By James Beckerman, MD, FACC
We just got back from Honduras.
Sort of a different type of summer vacation. Howler monkeys, sand fleas, and the occasional hurricane made for an exciting off-the-grid experience for me and my family — particularly my two little boys.
Whenever I travel, I try to imagine what life would be like if I had been born under different circumstances — in a different culture or country with different access to health care. Honduras is one of the poorest countries in the Western Hemisphere, with greater than 50% of its population below the poverty line. Sanitation and clean water are constant problems. Few people have access to preventive or interventional medical care. There are an estimated 157 physicians per 100,000 people. I see that many doctors in our hospital cafeteria every day.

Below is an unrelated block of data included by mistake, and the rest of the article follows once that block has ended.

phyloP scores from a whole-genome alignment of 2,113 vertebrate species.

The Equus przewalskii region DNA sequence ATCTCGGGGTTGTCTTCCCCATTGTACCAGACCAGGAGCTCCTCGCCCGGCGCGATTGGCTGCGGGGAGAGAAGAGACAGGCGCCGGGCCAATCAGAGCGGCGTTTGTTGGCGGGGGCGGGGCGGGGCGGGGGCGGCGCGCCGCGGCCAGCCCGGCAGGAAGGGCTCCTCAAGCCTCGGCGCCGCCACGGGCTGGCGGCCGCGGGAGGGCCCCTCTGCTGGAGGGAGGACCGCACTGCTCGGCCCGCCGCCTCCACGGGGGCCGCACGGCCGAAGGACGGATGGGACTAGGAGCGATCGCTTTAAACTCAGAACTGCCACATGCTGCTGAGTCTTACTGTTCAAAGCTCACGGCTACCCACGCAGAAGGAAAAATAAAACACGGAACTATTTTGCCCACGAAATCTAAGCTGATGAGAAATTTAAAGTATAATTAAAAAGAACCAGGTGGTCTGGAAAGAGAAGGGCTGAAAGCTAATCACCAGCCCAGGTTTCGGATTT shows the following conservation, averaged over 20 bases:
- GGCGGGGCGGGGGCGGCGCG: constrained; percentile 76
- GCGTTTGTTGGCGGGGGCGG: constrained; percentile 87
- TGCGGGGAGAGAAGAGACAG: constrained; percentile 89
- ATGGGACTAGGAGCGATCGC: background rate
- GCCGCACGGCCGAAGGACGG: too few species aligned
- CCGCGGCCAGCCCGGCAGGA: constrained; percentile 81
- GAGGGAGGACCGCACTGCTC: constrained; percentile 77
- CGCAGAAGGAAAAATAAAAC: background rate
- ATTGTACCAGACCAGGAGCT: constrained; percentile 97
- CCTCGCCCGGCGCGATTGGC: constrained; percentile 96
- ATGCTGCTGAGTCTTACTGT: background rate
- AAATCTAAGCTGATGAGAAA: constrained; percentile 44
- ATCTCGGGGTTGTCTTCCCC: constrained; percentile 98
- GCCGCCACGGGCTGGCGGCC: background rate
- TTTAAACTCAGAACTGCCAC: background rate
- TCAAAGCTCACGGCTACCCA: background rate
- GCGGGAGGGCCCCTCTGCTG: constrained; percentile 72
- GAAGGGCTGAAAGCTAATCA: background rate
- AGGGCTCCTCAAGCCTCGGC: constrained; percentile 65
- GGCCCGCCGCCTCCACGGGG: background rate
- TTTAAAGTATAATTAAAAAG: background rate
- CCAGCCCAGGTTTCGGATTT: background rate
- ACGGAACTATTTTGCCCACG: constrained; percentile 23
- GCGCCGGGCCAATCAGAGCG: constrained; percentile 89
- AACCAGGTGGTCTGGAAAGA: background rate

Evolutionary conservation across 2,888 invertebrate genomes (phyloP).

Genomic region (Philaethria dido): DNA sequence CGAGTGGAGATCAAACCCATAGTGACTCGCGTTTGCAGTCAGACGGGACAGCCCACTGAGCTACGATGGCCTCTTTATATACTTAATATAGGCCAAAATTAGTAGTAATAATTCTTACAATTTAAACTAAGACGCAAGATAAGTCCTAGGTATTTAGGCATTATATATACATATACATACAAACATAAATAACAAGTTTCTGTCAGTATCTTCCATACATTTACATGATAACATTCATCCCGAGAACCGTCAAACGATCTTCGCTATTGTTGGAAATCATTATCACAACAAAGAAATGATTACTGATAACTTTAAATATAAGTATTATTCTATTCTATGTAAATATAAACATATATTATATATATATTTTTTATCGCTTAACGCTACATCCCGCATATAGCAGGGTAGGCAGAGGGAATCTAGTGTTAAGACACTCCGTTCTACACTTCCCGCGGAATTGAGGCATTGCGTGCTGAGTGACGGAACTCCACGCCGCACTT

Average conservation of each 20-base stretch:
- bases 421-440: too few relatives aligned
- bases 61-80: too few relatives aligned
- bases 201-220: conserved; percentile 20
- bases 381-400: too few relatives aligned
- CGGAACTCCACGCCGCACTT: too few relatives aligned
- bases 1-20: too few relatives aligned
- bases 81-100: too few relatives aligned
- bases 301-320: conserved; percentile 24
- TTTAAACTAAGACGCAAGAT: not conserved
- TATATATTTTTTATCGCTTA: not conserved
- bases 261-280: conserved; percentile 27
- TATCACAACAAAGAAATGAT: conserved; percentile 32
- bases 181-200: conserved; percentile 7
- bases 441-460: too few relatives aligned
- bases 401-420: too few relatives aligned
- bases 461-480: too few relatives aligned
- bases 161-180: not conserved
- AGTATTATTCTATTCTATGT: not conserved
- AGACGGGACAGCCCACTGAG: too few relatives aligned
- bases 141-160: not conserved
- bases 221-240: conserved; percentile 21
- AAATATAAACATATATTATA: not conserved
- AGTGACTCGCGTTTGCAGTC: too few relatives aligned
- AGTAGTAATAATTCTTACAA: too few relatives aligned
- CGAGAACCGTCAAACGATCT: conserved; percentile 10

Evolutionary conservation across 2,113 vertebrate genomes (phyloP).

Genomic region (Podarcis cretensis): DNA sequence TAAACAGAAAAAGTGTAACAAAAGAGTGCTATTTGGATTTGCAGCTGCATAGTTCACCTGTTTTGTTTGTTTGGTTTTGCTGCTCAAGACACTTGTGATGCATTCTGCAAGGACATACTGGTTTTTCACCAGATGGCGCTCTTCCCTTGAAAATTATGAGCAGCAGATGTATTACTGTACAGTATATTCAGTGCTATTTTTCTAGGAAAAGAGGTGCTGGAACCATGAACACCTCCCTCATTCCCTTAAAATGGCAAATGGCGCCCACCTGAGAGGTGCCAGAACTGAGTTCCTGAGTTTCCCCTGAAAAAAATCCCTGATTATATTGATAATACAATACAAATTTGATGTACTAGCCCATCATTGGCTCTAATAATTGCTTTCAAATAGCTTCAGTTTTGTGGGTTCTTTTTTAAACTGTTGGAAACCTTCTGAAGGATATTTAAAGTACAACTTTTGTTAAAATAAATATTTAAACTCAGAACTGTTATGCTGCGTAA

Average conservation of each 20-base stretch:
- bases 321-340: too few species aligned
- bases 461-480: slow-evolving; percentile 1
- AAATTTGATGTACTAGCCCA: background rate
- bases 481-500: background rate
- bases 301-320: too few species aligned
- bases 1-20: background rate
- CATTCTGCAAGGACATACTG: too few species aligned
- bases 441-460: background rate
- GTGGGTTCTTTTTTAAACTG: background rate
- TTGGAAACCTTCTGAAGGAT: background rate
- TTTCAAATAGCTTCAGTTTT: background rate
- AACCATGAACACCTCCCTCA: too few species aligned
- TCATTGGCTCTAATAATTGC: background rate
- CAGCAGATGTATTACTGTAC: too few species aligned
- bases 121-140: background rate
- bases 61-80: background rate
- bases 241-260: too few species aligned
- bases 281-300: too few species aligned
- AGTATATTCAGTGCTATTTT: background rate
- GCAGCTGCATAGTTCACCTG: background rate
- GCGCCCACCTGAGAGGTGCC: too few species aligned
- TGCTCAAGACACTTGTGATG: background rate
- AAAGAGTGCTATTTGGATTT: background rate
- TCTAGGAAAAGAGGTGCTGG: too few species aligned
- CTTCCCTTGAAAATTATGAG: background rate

But one thing that I did notice was that people do carry cell phones. And from what I could tell, many of them are smart phones that can be used to go online. I feel like there are some opportunities here. While providing health care in developing countries seems insurmountable — we are having trouble getting the job done here at home — prevention can begin with education. And education can be provided easily online, with videos, articles tailored to culture and schooling, and links to what resources might be available.
While I do expect that this is already happening on some level in countries like Honduras by their own leadership, I also see an opportunity for us to share what we already have. It’s just a question of helping people understand that it’s available.
Nearly 1.2 million people in Honduras already use Facebook to keep in touch with friends. It would be amazing if websites like WebMD and others that provide content and community could partner with existing social networking sites to reach more people and make a positive difference — for free.
Because it turns out that you’re never really off the grid.
I’d love to hear what you think — please add your comments below. Ultreya!